Convicted Terrorist Testifies About Muslim Brotherhood in America


If there were still any lingering doubts as to whether the Muslim American Society--or MAS--is an American arm of the Muslim Brotherhood, they were put to rest recently by none other than convicted terrorist Abdurrahman Alamoudi.

Testifying under oath in a northern Virginia courtroom on March 14, Alamoudi--who was once a top Muslim advisor to the U.S. government under both the Clinton and Bush administrations before being convicted in an Al-Qaeda plot to kill the Saudi Crown Prince--confirmed what MAS is really up to in the United States.

Hint: it doesn't involve peaceful co-existence and interfaith tolerance, as MAS leaders would have you believe. Here's more on Alamoudi's explosive (no pun intended) and underreported testimony, from the Investigative Project on Terrorism:

The Muslim American Society (MAS) was created as a branch of the Muslim Brotherhood in America, and continues to serve that function today, a man who once was one of the most influential Muslim political leaders testified in a Virginia courtroom Wednesday.

"Everyone knows that MAS is the Muslim Brotherhood," Abdurrahman Alamoudi told federal investigators in a January interview from a federal correctional facility. On the witness stand, Alamoudi claimed not to remember everything he said, but accepted that he had made the statement after government lawyers showed him records of the interview.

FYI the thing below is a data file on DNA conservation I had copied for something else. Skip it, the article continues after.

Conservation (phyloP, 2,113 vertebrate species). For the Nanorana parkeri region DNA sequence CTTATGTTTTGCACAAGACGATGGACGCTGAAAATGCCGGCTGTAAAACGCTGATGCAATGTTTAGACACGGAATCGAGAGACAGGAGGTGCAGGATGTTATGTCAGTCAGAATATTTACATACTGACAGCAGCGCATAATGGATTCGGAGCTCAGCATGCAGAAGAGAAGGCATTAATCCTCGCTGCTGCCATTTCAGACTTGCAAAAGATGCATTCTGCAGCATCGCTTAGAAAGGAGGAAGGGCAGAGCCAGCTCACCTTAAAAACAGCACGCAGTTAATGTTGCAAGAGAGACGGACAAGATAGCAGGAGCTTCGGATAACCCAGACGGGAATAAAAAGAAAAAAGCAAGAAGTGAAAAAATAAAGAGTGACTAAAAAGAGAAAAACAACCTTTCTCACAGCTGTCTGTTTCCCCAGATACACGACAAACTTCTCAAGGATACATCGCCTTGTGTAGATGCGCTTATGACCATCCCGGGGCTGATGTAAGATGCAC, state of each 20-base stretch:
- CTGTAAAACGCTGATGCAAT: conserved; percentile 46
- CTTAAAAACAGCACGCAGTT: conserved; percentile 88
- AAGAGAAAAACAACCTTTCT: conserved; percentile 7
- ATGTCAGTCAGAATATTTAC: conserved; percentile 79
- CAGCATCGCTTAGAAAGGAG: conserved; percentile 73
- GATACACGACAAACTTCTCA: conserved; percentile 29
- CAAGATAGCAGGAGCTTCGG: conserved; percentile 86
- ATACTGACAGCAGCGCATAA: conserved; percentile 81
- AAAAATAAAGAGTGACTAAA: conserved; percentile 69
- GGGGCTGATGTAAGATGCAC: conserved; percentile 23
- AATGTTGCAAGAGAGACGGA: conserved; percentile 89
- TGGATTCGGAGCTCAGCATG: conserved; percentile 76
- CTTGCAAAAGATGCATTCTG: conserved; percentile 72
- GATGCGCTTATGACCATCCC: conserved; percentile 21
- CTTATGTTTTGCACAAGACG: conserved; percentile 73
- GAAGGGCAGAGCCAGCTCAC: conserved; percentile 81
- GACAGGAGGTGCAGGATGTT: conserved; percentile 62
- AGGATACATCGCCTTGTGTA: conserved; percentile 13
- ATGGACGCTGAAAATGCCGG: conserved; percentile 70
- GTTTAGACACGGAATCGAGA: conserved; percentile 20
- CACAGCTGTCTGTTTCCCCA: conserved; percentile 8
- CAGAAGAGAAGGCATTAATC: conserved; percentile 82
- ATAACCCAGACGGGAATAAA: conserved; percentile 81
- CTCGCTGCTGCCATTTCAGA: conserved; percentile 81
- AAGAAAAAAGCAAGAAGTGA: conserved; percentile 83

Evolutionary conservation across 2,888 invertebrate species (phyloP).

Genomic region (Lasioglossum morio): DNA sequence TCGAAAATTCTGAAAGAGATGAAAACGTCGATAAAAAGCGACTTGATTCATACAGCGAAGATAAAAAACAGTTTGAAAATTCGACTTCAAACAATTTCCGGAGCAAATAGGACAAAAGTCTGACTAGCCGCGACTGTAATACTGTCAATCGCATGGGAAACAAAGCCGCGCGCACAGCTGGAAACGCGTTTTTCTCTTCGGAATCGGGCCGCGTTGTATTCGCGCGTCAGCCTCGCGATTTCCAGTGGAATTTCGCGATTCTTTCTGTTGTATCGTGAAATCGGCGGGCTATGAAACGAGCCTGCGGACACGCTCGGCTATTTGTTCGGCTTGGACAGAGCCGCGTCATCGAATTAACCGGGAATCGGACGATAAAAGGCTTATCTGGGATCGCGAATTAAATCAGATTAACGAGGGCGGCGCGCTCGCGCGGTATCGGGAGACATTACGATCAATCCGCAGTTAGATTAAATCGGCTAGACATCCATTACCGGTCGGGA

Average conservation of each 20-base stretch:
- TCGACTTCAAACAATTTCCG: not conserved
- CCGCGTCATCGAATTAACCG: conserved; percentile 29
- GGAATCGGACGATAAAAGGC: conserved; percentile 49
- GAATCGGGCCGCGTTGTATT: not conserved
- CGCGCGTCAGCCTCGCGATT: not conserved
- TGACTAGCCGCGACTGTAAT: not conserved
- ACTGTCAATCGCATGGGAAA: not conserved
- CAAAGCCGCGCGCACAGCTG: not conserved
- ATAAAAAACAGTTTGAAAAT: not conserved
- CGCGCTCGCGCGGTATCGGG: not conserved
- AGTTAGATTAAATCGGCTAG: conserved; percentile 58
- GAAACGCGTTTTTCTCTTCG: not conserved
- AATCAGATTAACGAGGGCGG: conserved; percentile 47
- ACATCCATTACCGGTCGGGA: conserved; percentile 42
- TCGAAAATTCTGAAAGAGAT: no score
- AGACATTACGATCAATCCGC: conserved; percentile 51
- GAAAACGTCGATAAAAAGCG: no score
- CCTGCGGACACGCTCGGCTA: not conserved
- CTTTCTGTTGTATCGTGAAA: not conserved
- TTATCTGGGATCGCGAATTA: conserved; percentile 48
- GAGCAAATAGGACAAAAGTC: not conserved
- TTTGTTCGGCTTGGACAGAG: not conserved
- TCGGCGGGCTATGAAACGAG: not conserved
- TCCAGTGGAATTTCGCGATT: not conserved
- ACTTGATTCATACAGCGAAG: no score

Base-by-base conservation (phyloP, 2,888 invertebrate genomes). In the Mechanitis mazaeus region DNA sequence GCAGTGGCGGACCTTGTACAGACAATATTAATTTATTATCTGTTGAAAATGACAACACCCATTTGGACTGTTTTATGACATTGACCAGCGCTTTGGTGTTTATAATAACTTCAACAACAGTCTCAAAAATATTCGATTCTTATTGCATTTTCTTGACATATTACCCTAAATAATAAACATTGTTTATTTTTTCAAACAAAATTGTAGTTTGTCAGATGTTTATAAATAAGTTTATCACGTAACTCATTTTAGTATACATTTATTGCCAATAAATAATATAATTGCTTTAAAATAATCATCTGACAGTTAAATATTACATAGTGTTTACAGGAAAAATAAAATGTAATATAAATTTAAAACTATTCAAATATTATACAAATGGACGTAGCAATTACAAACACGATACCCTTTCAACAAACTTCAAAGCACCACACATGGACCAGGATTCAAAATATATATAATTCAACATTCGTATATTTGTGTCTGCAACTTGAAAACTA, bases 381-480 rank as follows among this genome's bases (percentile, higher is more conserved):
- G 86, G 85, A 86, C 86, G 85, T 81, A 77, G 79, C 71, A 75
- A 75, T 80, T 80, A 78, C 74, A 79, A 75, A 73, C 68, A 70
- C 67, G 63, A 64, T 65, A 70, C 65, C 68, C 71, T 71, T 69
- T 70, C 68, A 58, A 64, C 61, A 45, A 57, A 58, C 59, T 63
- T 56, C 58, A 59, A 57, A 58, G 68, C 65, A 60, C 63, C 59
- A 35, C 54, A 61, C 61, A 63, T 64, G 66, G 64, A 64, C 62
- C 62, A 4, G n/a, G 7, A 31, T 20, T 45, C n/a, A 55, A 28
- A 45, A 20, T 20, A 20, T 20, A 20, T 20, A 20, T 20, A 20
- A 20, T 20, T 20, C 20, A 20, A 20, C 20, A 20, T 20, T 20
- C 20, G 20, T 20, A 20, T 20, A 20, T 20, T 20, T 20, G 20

Alamoudi promised "to testify truthfully and completely at any grand juries, trials or other proceedings in the United States" as part of a 2004 guilty plea. He admitted engaging in illegal transactions with Libya and facilitating a Libyan plot to assassinate then-Saudi Crown Prince Abdullah.

His testimony Wednesday came as part of a civil suit brought by Jamal Abusamhadaneh against the government demanding he be naturalized as an American citizen. His application was denied after officials learned he lied about being associated with the Muslim American Society, failing to disclose the association on his naturalization application. In a subsequent interview, an immigration official further pressed him to reveal his connection to MAS or the Brotherhood, but he repeatedly denied ties to each.

Alamoudi, who had signed a work visa for Abusamhadaneh, was the original source for information about the plaintiff's Brotherhood ties. Abusamhadaneh claims he was following the advice of his attorney at the time, Ashraf Nubani, who told him affiliations with religious organizations do not need to be disclosed to the government. He also says he never was a dues paying MAS member, although he acknowledges attending many of the organization's events.

If the name "Muslim American Society" sounds familiar, you might be thinking of my June 2011 report from Sheepshead Bay, Brooklyn, where Brotherhood-linked MAS is in the process of building a million dollar mega-mosque in the middle of a residential neighborhood. And the residents, understandably, are none too happy.

Click on the viewer below to watch my report.

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